When a couple in North Carolina decides that it is time to end a marriage, the situation becomes tricky if they have children, no matter how old they are. Kids react differently to this news depending on their age, but most fear the lack of stability and the unknown. Parents can help to counteract many of these worries with some tips from the American Academy of Pediatrics.
When you talk to your child, it is important to keep the message simple and clear. Leave out any of the messy details about what caused the divorce and what led to your decision. Children will often take those feelings upon themselves and may feel responsible for the divorce. It is ideal that parents talk to the children together and in a calm manner. See below for some things you can say to your child:
- You now have two homes where you are loved.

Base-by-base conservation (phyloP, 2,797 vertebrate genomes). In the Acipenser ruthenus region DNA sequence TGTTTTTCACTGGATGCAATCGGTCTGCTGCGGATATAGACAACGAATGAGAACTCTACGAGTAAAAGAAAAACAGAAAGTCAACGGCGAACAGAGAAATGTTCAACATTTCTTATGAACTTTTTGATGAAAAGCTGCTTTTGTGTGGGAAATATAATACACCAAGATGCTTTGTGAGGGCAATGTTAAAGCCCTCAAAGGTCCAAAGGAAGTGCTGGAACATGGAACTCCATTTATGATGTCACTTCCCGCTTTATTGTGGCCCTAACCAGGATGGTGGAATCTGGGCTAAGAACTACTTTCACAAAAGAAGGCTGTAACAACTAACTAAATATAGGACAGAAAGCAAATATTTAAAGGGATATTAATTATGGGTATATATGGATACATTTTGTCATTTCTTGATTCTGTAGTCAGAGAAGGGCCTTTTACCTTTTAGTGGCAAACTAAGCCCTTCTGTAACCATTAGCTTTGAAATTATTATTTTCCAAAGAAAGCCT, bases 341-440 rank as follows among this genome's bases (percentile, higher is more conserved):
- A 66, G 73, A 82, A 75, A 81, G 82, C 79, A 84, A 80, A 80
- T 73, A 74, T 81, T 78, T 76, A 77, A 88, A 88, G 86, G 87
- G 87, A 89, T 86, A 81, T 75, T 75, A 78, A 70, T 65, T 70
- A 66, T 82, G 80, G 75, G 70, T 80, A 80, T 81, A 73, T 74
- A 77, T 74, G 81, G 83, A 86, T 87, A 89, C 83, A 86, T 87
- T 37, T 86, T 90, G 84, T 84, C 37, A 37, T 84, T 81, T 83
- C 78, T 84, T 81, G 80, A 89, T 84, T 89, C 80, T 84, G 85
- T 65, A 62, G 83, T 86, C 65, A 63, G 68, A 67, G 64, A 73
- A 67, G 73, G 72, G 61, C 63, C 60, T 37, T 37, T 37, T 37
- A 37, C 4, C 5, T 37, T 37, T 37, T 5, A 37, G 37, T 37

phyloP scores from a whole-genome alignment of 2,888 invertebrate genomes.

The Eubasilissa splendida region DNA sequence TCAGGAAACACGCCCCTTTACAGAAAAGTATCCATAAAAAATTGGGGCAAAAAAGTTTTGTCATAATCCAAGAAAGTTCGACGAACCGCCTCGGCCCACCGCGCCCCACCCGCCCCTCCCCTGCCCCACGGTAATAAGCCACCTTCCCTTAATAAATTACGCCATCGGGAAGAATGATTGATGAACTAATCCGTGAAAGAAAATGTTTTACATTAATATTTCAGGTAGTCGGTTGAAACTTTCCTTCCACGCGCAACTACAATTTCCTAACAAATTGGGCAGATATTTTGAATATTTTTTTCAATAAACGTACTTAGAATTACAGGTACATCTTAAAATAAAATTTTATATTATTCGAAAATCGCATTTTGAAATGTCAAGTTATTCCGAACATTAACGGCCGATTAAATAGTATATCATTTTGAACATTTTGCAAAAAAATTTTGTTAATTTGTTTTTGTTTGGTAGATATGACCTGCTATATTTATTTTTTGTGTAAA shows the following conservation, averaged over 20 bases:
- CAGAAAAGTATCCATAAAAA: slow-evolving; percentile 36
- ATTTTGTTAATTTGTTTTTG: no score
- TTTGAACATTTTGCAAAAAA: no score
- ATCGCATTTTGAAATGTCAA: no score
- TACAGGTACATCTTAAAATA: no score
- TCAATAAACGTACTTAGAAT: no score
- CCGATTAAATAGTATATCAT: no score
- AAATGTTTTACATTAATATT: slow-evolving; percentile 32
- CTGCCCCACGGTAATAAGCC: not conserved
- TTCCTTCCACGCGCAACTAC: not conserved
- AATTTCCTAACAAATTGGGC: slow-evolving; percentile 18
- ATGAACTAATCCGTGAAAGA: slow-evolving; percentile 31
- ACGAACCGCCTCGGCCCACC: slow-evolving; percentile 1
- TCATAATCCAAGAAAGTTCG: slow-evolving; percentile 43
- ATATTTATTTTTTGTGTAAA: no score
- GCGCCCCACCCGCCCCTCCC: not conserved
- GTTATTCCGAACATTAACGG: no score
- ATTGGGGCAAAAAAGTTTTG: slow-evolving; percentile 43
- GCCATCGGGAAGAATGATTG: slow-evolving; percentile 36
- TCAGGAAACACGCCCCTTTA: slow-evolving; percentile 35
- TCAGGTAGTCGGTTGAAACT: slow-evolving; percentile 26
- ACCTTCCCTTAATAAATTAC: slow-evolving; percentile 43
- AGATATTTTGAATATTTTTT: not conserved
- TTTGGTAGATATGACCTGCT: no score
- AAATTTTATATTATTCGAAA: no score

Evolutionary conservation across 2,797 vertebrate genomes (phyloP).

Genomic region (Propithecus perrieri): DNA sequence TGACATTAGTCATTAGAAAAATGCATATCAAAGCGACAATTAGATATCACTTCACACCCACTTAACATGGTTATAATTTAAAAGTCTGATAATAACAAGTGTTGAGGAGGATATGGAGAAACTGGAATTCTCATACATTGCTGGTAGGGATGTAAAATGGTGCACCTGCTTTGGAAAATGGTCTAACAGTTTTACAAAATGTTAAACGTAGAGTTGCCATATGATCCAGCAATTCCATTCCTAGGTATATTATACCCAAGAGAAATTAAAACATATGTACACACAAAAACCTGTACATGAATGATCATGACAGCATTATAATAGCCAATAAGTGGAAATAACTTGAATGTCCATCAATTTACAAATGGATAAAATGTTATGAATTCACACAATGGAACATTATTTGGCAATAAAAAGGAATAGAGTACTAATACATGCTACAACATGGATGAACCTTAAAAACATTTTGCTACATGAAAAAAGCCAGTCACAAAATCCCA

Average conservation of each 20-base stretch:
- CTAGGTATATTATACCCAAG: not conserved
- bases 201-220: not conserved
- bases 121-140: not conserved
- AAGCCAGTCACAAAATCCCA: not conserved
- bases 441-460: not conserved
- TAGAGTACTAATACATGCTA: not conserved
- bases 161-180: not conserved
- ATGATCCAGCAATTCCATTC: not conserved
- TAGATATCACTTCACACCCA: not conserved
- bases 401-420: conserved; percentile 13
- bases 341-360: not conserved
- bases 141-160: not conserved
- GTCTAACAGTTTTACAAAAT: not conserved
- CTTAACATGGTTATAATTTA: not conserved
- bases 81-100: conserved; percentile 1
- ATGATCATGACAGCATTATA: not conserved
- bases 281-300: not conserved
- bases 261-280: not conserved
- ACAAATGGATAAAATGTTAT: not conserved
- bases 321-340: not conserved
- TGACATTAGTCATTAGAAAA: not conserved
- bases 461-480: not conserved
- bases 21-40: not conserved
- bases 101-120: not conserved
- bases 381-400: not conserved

- We will both continue to be an important part of your life.
- Your parents will both be happier in this new situation.
It is always important that you notice your child’s reaction to the news. Teenagers may be more in tune and aware that divorce is coming, while younger children may feel confused and sad. Allow your kids to ask questions and provide clear, simple answers.
One thing many kids think about when divorce happens is their own security and safety. They worry about how the divorce will change their everyday lives. Kids may not be able to articulate their emotions or concerns immediately, so keep lines of communication open and continuously discuss their feelings.
Parents should always make it clear to their kids that they did not cause the divorce. It is important that children know they have done nothing wrong and their parents independently made the decision to divorce.